Financial Markets and Labor Markets

Paper Session

Friday, Jan. 6, 2017 10:15 AM – 12:15 PM

Hyatt Regency Chicago, Columbian
Hosted By: Labor and Employment Relations Association
  • Chair: Avanidhar Subrahmanyam, University of California-Los Angeles

Gender, Economic and Financial Risks, and Wealth Inequality

Christian E. Weller
,
University of Massachusetts-Boston
Michele Tolson
,
University of Massachusetts-Boston

Abstract

Researchers sometimes argue that women have less wealth than men because they are less willing to take financial risks in the stock market. Taking a broader view that includes labor market and caregiving risk exposure shows that women have more exposure than do men. This impedes savings because women will tend to focus more on the short-term. Also, they have fewer risk-reducing employer benefits. Different exposure to types of risk can explain in part women's persistently lower wealth compared to that of men.

Bank Credit, Jobs, and Productivity Over the Business Cycle

Till M. von Wachter
,
University of California-Los Angeles
Antonio Falato
,
Federal Reserve Board
Leland D. Crane
,
Federal Reserve Board

Abstract

Anecdotal evidence from the Great Recession and theories from macro-finance and labor economics suggest that contractions in bank credit should lead to large and persistent contractions in employment, but existing micro evidence is mixed. We construct and analyze a novel dataset that combines detailed loan-level information on the terms of bank debt contracts with plant-level information on employment. We track the establishments of a large sample of US firms whose creditors gain rights to accelerate, restructure, or terminate a loan due to a covenant violation. Using regression discontinuity and matched-sample estimators to achieve identification, we show that loan covenant violations lead to large and lasting increases in gross job destruction, but also affect gross job creation. We examine whether this creative-destruction¬Ě effect of debt financing varies systematically across sectors and over time with macroeconomic conditions. In addition, we explore the implications of the effect for net job flows and productivity, as well as for the contribution of fluctuations in credit to employment adjustments over the business cycle.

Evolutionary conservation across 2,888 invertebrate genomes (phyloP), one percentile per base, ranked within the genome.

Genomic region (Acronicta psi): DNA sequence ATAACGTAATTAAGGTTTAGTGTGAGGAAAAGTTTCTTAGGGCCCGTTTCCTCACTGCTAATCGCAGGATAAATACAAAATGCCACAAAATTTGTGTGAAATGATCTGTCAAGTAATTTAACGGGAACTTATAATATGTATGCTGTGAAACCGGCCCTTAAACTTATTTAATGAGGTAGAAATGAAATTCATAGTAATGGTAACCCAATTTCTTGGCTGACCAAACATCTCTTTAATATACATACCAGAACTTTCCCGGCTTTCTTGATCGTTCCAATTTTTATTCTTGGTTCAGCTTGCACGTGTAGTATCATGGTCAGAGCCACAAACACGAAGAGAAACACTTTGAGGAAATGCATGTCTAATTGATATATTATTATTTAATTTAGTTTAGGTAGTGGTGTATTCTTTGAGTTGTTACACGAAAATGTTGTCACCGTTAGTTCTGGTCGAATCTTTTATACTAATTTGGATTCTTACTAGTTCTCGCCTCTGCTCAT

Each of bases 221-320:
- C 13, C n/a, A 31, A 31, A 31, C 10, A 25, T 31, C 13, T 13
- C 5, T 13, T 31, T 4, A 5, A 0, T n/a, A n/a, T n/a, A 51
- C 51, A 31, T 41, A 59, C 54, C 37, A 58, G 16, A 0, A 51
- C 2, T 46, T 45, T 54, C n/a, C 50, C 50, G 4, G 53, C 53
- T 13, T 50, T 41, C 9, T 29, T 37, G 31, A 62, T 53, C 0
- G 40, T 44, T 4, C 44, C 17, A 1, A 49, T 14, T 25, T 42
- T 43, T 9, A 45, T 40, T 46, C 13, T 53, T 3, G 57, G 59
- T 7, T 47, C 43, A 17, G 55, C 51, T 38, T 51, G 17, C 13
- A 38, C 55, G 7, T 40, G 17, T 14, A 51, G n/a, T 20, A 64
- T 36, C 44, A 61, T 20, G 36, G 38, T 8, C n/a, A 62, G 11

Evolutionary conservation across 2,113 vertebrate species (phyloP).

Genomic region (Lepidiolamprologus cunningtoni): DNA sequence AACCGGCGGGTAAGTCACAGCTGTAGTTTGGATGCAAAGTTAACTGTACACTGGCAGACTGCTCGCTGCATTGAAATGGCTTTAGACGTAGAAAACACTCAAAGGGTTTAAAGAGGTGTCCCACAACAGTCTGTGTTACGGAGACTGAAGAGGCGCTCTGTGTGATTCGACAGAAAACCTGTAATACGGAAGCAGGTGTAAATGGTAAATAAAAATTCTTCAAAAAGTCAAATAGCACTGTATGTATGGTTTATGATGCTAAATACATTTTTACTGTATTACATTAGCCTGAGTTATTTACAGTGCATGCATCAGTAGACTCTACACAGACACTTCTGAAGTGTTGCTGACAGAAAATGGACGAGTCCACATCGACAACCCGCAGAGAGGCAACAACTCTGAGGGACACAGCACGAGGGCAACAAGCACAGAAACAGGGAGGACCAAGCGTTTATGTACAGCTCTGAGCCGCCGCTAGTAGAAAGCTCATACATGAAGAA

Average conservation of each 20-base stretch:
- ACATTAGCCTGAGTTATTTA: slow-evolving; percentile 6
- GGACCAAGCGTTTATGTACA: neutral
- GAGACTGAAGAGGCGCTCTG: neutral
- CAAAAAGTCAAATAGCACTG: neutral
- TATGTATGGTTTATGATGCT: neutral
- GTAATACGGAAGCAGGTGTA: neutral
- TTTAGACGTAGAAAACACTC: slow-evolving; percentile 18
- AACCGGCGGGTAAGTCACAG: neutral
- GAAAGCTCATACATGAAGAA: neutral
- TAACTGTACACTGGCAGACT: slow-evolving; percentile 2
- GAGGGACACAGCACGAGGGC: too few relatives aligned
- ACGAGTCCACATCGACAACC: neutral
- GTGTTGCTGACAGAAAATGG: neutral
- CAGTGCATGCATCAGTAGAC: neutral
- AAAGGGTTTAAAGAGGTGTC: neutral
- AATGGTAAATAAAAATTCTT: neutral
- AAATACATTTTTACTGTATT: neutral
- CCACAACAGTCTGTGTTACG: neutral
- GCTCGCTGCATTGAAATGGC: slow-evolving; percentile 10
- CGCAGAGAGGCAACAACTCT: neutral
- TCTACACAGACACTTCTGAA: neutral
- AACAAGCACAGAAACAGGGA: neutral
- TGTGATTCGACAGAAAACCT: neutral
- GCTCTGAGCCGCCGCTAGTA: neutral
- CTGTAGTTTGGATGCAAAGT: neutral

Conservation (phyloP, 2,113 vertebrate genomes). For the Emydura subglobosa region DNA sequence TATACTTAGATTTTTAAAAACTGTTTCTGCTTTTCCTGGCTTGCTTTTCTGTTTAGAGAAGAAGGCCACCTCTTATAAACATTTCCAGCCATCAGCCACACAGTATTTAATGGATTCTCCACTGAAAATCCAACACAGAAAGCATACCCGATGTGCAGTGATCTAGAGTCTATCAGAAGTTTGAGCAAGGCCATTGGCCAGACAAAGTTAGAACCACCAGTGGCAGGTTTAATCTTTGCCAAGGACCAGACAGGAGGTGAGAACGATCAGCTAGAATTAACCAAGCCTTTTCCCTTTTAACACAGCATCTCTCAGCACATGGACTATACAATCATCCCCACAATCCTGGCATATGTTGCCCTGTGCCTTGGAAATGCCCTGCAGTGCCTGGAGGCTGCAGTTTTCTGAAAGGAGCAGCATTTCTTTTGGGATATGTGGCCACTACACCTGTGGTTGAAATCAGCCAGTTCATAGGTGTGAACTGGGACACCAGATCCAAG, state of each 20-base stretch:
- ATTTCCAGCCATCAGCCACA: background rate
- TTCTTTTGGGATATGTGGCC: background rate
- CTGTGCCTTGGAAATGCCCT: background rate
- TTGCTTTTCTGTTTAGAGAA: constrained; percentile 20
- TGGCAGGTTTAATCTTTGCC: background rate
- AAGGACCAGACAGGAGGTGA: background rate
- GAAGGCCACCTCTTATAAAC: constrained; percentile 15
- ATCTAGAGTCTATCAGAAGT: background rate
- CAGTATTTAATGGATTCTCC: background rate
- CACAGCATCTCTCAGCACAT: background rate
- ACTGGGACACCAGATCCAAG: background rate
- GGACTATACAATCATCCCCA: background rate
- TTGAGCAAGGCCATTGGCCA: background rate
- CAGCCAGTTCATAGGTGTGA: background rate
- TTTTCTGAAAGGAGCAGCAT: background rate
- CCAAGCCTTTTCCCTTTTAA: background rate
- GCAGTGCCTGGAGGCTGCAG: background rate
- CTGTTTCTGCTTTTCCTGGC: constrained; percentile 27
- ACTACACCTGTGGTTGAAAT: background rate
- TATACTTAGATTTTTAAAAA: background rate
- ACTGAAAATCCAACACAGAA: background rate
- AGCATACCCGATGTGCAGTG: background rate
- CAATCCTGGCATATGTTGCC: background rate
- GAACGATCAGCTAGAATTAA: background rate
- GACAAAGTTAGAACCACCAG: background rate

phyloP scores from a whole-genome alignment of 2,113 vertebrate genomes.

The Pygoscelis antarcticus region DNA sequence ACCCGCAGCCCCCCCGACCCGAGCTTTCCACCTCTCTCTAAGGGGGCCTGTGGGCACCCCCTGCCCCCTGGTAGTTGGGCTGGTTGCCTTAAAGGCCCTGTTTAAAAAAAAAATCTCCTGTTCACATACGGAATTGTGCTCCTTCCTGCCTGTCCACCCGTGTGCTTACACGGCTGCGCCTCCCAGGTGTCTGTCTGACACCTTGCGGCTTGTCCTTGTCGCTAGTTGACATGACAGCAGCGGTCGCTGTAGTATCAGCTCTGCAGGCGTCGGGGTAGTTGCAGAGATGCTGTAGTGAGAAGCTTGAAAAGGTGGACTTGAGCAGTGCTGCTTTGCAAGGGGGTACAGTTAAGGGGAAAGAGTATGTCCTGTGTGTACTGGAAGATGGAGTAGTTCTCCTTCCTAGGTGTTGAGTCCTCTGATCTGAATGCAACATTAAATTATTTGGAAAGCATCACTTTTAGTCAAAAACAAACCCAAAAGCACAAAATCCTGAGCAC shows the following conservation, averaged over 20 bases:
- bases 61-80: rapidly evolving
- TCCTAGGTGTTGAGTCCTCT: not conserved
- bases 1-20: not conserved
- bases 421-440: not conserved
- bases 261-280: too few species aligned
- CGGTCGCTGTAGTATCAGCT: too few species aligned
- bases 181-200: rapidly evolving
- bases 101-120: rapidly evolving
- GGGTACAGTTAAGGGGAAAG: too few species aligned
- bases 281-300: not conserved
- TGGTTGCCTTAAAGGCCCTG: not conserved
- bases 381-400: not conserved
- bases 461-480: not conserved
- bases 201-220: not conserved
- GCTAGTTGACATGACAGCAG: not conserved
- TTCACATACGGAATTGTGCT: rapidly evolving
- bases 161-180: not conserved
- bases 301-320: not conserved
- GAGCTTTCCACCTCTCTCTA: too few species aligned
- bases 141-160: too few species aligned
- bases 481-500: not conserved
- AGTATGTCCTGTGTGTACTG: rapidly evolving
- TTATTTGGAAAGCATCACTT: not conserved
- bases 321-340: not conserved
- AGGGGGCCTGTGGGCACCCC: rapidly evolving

Financial Exceptionalism? Employment, Earnings, and Inequality

Oliver Denk
,
OECD

Abstract

Is the labor market for finance different from other labor markets? I bring together international evidence on employment, earnings and inequality and contrast finance with other industries. Finance is a small sector in most advanced economies, and its employment share has remained steady over the past quarter-century. With respect to many other employment characteristics, however, finance is special. Financial workers tend to: be more educated; have higher earnings; receive more of their pay in bonuses; earn large wage premiums; move less frequently to another industry; and contribute a disproportionate amount to labor income inequality.

Labor and Financial Markets Interactions and Macroeconomic Performances: A Comparison between France and Germany

Thibault Darcillon
,
University of Paris Vincennes

Abstract

The aim of this paper is to analyze the role of the interactions between employment protection legislation (EPL), financialization and industrial relations with the aim of understanding the growing divergence in macroeconomic performances between France and Germany, particularly in terms of employment and wage/income inequality since the mid-2000s. I argue that France and Germany have followed divergent paths in terms of employment protection, resulting in different macroeconomic performances. However, these differences in employment protection level can be due to some institutional differences relating to corporate governance regime or to industrial relations institutions. Results from fixed-effects panel data estimations based on a sample of 19 OECD advanced countries from 1985 to 2013 provide some evidence for France or for Germany. When employment protection legislation (EPL) is interacted with financial development, results show a substitution relationship EPL and aggregate employment, regardless the nature of EL. However, I find a complementarity (resp. substitution) effect between higher EPL on regular contracts [EPR] (resp. EPL on temporary contracts [EPT]) and the degree of centralization of wage bargaining. By contrast, when explaining cross-country differences in wage/income inequality, I find a complementarity effect (respectively a substitution effect) between EPR (respectively EPT) and stock market capitalization or the degree of wage bargaining centralization.
Discussant(s)
Bruce Carruthers
,
Northwestern University
Gabriel Chodorow-Reich
,
Harvard University
JEL Classifications
  • G1 - Asset Markets and Pricing